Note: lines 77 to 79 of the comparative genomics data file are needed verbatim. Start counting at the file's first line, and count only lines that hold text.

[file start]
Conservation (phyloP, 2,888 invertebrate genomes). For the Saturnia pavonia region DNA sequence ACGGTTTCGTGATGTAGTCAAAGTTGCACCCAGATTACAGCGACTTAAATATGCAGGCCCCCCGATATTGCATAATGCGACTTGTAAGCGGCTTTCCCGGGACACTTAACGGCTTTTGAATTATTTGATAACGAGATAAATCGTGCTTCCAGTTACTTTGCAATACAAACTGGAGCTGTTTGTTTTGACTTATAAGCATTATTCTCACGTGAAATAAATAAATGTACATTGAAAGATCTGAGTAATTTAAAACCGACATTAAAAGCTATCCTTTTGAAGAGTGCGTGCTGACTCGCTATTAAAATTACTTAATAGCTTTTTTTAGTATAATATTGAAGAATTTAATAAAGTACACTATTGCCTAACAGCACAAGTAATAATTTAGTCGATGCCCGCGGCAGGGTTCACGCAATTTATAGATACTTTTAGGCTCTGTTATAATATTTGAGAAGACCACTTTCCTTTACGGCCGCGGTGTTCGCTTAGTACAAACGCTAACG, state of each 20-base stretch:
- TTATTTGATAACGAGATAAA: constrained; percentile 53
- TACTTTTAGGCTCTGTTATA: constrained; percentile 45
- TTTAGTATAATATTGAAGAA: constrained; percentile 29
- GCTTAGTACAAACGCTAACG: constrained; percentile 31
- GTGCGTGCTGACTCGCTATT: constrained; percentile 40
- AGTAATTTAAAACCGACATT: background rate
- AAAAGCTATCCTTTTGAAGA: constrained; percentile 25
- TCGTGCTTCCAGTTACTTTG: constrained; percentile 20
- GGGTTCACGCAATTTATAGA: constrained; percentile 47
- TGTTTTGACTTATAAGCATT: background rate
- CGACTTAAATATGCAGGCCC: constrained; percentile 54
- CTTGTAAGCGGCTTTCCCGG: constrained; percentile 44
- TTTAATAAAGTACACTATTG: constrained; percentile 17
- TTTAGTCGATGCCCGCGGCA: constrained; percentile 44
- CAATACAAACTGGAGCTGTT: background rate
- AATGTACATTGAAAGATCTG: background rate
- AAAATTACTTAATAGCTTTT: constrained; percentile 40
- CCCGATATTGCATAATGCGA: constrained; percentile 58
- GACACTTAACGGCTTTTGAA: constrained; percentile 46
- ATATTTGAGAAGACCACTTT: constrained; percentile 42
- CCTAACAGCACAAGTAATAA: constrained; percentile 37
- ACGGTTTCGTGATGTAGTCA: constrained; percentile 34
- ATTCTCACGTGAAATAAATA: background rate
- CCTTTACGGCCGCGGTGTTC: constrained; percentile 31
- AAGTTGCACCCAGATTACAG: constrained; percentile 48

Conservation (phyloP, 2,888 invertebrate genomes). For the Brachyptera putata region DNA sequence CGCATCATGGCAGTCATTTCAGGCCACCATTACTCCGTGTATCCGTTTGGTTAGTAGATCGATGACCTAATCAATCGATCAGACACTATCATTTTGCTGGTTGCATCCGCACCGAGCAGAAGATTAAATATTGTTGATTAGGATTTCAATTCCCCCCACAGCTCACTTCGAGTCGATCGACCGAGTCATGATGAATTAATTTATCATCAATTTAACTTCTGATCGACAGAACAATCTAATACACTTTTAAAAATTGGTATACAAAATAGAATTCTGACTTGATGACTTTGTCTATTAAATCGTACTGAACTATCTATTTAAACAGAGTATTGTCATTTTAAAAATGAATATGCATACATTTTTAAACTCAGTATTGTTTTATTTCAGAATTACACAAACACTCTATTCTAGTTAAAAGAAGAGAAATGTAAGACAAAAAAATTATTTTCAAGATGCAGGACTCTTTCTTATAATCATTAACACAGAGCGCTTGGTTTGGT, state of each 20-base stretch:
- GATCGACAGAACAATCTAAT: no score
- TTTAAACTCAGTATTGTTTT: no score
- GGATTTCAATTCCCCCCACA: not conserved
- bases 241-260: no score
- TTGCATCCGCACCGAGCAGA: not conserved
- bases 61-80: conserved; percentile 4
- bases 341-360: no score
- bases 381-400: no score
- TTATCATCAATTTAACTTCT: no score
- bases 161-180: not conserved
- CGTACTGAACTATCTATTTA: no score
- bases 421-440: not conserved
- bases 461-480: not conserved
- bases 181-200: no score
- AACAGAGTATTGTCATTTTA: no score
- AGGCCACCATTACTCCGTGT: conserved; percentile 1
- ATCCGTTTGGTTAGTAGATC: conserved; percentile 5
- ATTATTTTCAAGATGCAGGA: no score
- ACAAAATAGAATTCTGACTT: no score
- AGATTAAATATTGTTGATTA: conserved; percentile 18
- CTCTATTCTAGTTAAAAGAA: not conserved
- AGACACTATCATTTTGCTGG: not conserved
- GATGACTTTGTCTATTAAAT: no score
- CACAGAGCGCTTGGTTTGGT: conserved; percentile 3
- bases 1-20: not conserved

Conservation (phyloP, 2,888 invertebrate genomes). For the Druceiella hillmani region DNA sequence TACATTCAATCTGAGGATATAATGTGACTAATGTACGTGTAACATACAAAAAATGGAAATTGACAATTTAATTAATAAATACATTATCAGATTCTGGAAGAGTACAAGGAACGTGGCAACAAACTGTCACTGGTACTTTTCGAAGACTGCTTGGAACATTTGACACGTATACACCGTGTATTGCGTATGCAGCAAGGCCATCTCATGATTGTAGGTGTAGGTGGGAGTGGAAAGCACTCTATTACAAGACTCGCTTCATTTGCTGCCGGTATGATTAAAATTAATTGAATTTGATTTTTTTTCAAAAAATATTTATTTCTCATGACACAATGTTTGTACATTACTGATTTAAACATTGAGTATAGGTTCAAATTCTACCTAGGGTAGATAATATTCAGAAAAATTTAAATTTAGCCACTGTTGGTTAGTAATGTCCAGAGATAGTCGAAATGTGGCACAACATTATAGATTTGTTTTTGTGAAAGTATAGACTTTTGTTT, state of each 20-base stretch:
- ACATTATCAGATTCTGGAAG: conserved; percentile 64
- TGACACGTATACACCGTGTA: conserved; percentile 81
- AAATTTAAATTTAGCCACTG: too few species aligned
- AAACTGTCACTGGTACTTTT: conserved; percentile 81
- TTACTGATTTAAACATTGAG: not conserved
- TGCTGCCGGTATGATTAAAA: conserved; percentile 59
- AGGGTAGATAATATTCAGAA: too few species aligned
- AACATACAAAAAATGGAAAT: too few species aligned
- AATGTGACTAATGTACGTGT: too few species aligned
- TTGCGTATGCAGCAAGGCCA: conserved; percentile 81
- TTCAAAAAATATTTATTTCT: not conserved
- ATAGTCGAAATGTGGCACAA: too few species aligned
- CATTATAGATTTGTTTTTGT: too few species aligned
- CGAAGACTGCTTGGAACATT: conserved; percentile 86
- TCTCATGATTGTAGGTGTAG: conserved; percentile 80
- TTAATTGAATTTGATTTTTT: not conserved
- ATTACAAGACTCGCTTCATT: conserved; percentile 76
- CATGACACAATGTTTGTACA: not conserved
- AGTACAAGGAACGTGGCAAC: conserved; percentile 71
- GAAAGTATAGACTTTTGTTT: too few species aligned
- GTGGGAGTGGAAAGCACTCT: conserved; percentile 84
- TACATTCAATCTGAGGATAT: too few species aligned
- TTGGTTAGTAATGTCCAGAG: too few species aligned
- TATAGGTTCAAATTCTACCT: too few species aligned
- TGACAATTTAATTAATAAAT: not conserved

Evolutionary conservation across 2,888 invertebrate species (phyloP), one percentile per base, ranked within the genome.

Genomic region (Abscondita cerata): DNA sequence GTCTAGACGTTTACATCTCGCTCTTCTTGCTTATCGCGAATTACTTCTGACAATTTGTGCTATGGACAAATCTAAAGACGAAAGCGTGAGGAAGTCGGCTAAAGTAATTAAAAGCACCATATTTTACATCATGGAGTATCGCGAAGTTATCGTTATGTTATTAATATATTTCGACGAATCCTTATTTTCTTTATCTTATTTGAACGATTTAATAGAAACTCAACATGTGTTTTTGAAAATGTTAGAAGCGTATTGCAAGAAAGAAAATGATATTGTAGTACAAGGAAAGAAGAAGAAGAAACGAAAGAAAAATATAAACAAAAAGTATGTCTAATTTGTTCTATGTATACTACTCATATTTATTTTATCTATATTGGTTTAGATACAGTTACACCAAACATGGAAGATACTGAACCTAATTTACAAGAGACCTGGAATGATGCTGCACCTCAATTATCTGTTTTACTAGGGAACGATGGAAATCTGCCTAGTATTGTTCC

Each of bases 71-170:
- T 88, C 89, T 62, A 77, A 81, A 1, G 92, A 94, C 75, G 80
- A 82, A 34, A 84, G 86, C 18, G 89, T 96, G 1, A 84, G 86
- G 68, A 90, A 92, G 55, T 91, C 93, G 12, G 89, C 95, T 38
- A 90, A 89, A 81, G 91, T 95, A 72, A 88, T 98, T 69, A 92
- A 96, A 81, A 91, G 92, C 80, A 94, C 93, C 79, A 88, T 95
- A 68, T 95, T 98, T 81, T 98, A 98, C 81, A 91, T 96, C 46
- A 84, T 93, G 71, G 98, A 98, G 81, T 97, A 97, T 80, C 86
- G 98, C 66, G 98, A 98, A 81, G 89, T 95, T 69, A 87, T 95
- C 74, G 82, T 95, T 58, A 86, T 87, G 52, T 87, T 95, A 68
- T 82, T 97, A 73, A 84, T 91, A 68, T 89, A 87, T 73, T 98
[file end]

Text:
- TATAGGTTCAAATTCTACCT: too few species aligned
- TGACAATTTAATTAATAAAT: not conserved

Evolutionary conservation across 2,888 invertebrate species (phyloP), one percentile per base, ranked within the genome.